On June 18, Eduardo Cabra put his Visitante moniker to sleep with a bang. With his new song “La Cabra Jala Pal Monte” and its accompanying music video, the prolific Puerto Rican producer emerged as simply Cabra, leaving behind the alias he adopted back in the early 2000s when he formed Calle 13 with his step-brother René “Residente” Pérez.
Co-produced by Raúl Sotomayor, a.k.a. Tonga Conga from Mexico City duo Sotomayor, the song features a heavy electronic beat, distorted guitar riffs, and Boricua interpretation of Dominican palo–an influence Cabra has acquired from working on albums by Dominican artists, like fellow Trending Tropics member Vicente García, Riccie Oriach, and, more recently, Rita Indiana, who also guests on “La Cabra Jala Pal Monte” as a co-writer.
Although Cabra has contributed with vocals on plenty of his countless productions, most notably on the Trending Tropic track “El Síntoma de (ún) Músico,” where he sang leads, it’s his first time behind the mic on a solo project. The lyrics skillfully juggle words about this new chapter in his career, which in reality is a continuation of his work as a producer, musician, and composer, dramatically punctuated by the sharp line “Sin Cabra no hay Visitante.”
But the clearest message is sent by the “La Cabra Jala Pal Monte” music video. Shot in Buenos Aires by director and Trending Tropics collaborator Niko Sedano, the visuals show a morbid interactive TV show where the audience votes on whether Visitante should be executed or not, and once the results are in, it turns into a bloody fest where the executioner is Cabra himself.
This debut track by Cabra also marks the beginning of La Casa del Sombrero, a new independent imprint created by the 28-time Grammy and Latin Grammy Awards winner to support up-and-coming artists and release his own music as well.
Remezcla chatted with Cabra, who is currently spending his time working in his recording studio in Puerto Rico, to learn more about his newest endeavors and to catch up on the projects he’s been developing during these COVID-19 times.
What made you decide to leave your old alias behind and simply adopt your last name?
It was just to put things in their right place and just clarify that Cabra has been the one behind all of my life projects. I think the Visitante figure is very important in Latin American music, and it was necessary to press delete on that so the message could get across.
The idea wasn’t to start from scratch. There have been several articles that have said that, that it’s like a new beginning. But no, I think it’s the opposite; it’s a consolidation of all my life projects under [the name] Cabra. It doesn’t mean that now, all of a sudden, Cabra is a singer and performer. No. My journey is to keep producing and working on different departments, making music for films, developing new projects.
How was the process of creating “La Cabra Jala Pal Monte?” We know that Rita Indiana and Raúl Sotomayor collaborated on the track.
Raúl was like the spark behind the track. He worked on a loop and I developed it on a production level, and then I built the structure and all that. But his input was very important.
I’ve been writing a bunch of songs with Rita since the beginning of this year for her album (Mandinga Times), since I’m the one in charge of the music. We became a very nice team, and when I talked to her about the idea, she quickly jumped in.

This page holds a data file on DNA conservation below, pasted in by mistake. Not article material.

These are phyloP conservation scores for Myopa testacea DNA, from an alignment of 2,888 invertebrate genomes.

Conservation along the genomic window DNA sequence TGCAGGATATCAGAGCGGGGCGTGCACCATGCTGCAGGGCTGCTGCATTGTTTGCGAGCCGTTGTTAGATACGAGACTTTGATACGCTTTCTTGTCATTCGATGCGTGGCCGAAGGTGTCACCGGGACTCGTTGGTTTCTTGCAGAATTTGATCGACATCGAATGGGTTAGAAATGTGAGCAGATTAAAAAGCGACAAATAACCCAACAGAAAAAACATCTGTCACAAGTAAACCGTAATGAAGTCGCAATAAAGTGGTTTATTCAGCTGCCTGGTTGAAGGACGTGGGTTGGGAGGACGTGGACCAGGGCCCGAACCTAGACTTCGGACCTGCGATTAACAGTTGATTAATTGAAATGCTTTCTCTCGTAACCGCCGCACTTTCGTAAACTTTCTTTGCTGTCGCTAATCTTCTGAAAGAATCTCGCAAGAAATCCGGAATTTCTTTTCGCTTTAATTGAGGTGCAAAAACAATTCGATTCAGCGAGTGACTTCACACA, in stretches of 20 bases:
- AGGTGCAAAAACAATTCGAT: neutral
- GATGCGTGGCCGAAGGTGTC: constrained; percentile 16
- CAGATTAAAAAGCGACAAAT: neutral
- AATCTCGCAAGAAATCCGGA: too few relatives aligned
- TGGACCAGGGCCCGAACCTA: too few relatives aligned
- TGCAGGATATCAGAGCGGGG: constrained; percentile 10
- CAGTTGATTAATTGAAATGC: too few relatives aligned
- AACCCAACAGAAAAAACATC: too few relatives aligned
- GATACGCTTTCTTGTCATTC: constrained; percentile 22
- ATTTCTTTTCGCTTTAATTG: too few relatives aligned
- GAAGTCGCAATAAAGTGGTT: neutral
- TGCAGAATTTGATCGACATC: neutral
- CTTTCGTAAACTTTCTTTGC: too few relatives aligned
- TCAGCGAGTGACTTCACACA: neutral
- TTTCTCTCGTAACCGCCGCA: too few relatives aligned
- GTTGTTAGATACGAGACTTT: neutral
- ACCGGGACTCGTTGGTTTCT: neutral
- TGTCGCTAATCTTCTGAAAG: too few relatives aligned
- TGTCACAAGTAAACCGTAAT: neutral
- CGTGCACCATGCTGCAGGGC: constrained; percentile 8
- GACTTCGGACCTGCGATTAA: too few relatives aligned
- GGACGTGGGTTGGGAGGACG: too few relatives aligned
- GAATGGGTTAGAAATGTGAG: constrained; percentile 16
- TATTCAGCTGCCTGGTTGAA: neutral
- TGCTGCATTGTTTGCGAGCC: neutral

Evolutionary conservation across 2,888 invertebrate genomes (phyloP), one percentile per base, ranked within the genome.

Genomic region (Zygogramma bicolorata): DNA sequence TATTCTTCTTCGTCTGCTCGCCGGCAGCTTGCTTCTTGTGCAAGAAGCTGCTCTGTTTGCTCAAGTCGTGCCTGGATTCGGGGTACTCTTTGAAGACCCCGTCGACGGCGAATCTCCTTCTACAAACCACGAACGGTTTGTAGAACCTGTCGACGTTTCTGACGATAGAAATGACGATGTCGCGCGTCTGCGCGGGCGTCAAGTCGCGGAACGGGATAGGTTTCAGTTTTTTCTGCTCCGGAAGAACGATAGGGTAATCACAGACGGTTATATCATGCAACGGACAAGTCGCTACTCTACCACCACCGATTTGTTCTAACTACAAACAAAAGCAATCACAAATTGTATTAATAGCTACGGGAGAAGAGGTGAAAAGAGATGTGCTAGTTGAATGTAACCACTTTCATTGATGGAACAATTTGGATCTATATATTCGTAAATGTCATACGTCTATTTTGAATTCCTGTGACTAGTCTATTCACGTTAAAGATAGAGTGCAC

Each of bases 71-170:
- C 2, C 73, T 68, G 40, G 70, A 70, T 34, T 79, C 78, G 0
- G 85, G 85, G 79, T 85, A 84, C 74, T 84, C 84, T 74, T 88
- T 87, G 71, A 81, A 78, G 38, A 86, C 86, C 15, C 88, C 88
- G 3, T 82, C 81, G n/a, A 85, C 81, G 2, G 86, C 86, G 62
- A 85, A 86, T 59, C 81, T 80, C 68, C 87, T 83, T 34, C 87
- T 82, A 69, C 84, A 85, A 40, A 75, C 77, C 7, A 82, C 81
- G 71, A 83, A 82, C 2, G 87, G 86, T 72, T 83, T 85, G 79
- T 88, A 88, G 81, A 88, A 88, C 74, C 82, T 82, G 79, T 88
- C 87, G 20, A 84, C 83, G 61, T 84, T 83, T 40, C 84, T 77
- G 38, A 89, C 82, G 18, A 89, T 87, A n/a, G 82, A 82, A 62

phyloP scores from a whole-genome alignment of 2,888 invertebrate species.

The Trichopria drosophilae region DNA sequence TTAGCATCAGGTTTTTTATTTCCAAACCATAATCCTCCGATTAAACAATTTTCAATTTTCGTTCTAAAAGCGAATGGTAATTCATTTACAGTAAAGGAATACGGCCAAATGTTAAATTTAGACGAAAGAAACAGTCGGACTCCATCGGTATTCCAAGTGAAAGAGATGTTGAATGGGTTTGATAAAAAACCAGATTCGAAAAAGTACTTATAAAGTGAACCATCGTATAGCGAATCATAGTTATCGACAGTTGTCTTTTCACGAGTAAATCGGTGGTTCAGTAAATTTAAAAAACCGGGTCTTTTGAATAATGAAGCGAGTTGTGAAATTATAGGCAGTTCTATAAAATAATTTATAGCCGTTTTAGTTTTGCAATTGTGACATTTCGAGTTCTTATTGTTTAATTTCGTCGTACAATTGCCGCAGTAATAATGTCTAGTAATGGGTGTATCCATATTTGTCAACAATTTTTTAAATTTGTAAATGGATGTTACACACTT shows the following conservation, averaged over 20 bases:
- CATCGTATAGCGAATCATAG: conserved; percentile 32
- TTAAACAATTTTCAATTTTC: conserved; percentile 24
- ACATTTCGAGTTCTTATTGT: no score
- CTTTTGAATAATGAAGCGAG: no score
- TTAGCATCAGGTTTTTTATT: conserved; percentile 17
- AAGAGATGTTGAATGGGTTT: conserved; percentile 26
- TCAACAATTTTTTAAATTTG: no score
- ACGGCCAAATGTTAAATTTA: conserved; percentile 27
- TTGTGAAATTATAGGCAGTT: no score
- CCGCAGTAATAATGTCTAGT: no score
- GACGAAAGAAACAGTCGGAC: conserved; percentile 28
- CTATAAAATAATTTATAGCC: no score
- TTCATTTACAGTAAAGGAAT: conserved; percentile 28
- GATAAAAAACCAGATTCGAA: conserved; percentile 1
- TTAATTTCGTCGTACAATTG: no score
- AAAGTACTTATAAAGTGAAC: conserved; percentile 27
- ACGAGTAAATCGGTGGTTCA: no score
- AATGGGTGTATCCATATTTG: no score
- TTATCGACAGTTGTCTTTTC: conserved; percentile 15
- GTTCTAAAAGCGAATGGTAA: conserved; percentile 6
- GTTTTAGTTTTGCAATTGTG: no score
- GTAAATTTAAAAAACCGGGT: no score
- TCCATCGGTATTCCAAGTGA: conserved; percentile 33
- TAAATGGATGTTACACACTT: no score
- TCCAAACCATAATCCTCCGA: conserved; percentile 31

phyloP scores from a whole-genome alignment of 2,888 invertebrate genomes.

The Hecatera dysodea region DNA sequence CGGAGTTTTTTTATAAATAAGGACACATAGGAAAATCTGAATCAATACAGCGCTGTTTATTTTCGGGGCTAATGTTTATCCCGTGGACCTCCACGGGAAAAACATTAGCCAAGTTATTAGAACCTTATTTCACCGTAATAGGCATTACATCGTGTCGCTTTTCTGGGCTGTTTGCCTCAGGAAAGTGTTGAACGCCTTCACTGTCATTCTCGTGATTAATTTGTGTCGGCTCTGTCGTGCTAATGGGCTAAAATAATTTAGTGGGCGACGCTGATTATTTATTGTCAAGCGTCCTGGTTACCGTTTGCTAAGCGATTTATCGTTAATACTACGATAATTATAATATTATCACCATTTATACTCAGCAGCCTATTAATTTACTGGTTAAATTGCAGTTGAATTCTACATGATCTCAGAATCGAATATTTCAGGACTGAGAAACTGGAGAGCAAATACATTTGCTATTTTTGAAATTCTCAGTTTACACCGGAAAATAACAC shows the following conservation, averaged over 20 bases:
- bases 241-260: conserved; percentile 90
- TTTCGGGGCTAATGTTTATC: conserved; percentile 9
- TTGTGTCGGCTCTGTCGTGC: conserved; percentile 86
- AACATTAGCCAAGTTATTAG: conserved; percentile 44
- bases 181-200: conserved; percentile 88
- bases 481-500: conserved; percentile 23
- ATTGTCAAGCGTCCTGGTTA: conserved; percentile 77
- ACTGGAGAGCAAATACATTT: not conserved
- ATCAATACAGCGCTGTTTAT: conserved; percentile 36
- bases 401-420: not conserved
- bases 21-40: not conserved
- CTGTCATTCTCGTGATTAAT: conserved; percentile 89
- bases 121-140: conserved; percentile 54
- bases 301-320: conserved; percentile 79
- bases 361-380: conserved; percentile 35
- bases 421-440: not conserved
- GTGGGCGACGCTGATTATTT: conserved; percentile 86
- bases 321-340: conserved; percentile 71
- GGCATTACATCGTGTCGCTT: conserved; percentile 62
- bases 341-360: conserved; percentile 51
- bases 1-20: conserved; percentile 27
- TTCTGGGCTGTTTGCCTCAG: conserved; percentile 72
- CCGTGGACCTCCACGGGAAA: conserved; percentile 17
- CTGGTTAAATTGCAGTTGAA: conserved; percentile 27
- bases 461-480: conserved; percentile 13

People have a lot of conversations in the recording studio. It’s like a beauty salon, you know, where you build that trust with the person you’re sharing with at that time. There was this teamwork connection and we’re doing a ton of work that’s turning out very good.
After the release of “La Cabra Jala Pal Monte,” where is Cabra heading to?
This is going to end up being an album. I’m currently working on a second track that’s coming out next month, and I’m going to be adding a new song every month so that it becomes a full album by early next year.
Are you planning on keeping the Cabra process collaborative with this songs?
Of course. Look, I think no track escapes from being a teamwork. The thing is, everything gets squeezed into a single figure, but every album is the work of a team, and that’s what’s going to happen, naturally. I mean, it’s going to be a work with friends, colleagues, people I admire, engineers, musicians.
What was the idea behind the creation of La Casa del Sombrero?
I’ve always tried to support projects by people who are working hard, people from the independent music scene, but now I’m doing it from the label La Casa del Sombrero. I used to help out on a production level, like, “Look, come to the studio. I’ll help you out.” Now it’s on another level, a level of having a label that supports projects that are starting out and that pumps me up.
A month ago we started developing a project from here of a friend named Sebastián Otero, who also plays with me. We’re working on that and it will come out on La Casa del Sombrero.
What are some of the projects you’ve been working on that you’re particularly excited about?
Rita’s album is coming. It’s dropping in September and I’m super excited about that. I was actually just working on a new version of one of the songs this morning. During the quarantine, I made music for two movies and they’re coming out by the end of the year. An Argentine songwriter called Louta dropped a super interesting album titled 2030 a month ago. We made it from scratch in record time–two months. I think it was one of the first albums to be completed and released in the middle of the pandemic.
Right now, I’m working on Sebastian’s [project], also on a song with Mima, which is very cool. I think I needed to devote time to work on projects from Puerto Rico. There’s a super interesting project I have sort of conceptualized: I want to document jibaro music and Puerto Rican aguinaldos, and I want to release it on La Casa del Sombrero.